When you combine this with their habit of throwing trash on the street (which I find odd, considering this country is generally obsessed with recycling everything) and of urinating on the walls, it means that the town as a whole has quite a distinct smell.  I wouldn’t quite qualify it as a “stench” just yet (we’ll see if I say that when August rolls around), but it is definitely not something I would prefer to be smelling as I wander around getting food from street markets.  Thankfully, I’d estimate that you can’t walk more than two miles in any given direction without hitting a mountain of some sort, so I’m hoping that in the afternoons after school I can go hiking, or take a bus to the pretty beach I keep seeing in pictures.  That way I’ll be able to minimize the amount of time I end up spending in the town itself.   
I had forgotten that rural Asia is not like rural America.  Well, perhaps it is similar to rural West Virginia, or one of the more depressed central-South states, but it is certainly not like rural New England or even rural Louisiana, for that matter.  I think that this strange combination of neon lights and run-down-buildings is probably the biggest piece of culture shock that I have experienced thus far.

I am considering purchasing a moped of some sort, depending on how much they cost, at some point, provided that I can sell it when I leave.  I need to figure out how far away the beach is, but I think that having a moped would allow me a great deal more freedom in moving around the island.  I don’t think I would use it here in town all that much, but I could certainly see it being useful to get around to the other little villages.  I will have to ask around and determine how much they cost.  I may not get one because it will probably take a couple months for me to have enough money saved for it and to pay for my part of Marc’s trip here to Korea, but we shall see.  I think that being able to go somewhere other than the town on my own schedule, even if it’s just to another dingy village, would probably make me feel less claustrophobic.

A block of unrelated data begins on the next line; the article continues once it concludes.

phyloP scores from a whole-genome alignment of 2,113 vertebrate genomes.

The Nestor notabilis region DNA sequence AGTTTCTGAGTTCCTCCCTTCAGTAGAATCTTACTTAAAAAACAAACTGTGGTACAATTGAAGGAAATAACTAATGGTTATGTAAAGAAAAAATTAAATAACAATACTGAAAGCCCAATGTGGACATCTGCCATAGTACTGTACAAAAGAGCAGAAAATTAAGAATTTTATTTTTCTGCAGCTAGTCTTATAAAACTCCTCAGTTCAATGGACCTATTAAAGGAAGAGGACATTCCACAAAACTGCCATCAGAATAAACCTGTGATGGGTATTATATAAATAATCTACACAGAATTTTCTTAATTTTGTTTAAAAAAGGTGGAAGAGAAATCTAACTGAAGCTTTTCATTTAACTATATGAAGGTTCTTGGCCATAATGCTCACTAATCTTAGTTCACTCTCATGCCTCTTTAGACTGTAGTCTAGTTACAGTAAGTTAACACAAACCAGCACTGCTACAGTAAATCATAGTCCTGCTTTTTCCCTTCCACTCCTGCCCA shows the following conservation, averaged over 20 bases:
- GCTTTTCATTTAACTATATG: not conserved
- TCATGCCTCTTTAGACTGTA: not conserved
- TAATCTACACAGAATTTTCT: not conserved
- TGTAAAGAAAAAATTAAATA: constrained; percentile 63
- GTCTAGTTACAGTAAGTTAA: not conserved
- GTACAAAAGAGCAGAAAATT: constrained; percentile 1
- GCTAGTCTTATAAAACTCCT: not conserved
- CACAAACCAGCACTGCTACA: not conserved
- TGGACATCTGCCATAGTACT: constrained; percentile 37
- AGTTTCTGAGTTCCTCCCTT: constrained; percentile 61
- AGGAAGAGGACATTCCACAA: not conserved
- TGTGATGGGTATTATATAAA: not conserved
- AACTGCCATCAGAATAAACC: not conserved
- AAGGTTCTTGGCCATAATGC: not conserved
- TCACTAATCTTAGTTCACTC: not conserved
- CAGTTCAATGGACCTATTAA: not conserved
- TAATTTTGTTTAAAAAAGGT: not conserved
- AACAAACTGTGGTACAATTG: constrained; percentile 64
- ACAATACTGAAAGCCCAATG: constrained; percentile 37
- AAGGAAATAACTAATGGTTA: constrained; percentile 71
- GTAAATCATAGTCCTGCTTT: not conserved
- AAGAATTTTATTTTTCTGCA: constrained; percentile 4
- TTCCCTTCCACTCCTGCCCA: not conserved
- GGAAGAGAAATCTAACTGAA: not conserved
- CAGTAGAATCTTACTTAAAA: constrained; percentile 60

News and Observations

Positive side of living on the Korean island known for its famous dogs: I never have to worry about eating dog, and there are friendly dogs everywhere that I can pet.

Negative side of living on the Korean island known for its famous dogs: The cacophony of barking at all hours. IT NEVER ENDS.

My apartment is big, but a little on the dingy side. But, that’s not the end of the world. For Hampshire-people, it’s about the level of dinginess of Greenwich. Supposedly they may move me to a newly renovated apartment in 2 months. We’ll see. That would be nice. I’d settle for a smaller place if it was newer. Though, I do have a bathtub, which is pretty awesome. Bathtubs are very rare here, and are considered something of a luxury item.

The weather is nice, though. It’s probably about 65˚F (18˚C) right now, and the mountains are shrouded in mist.


A few observations and notes thus far:



  • People drive like madmen here. It’s insane. I have witnessed SO many near-accidents here, including ones involving the car I’m in! No way in hell will I ever drive here.
  • Korean food is less spicy than I was led to believe (with the exception of kimchi, which I can barely eat two bites of), though virtually everything is spicy to some degree. The upside of this is that I drink water like a fiend here, which I never did in the US.
  • FOOD IS SO CHEAP! Like, a whole watermelon = 4,000won ($4). A can of real, 100% juice from a vending machine = 700won (.70 cents). A Coke from a vending machine = 600won (.60 cents). My co-teacher and supervisor(? – I’m still not quite sure what she is in relation to me) took me out to lunch yesterday, and we had a huge meal for three people, for about $15.
  • The food here is really healthy. Very, very balanced diet. It makes my burps taste funny though.
  • Their milk smells weird. I keep thinking it’s spoiled, when it’s not.
  • My washing machine sings a little song when you start it. I assume it does the same when it’s finished. Drying my laundry here is going to be somewhat of a task, because, being an island, it’s very humid here, and everyone line-dries their laundry. I guess it will keep me from waiting until the last minute to do laundry, though, which has always been a bad habit of mine.
  • I am convinced that Koreans hate air conditioning. I have now driven in three cars, and everyone opens the windows instead of using the (perfectly functional) air conditioner. They don’t use them in their homes either, even when they have them.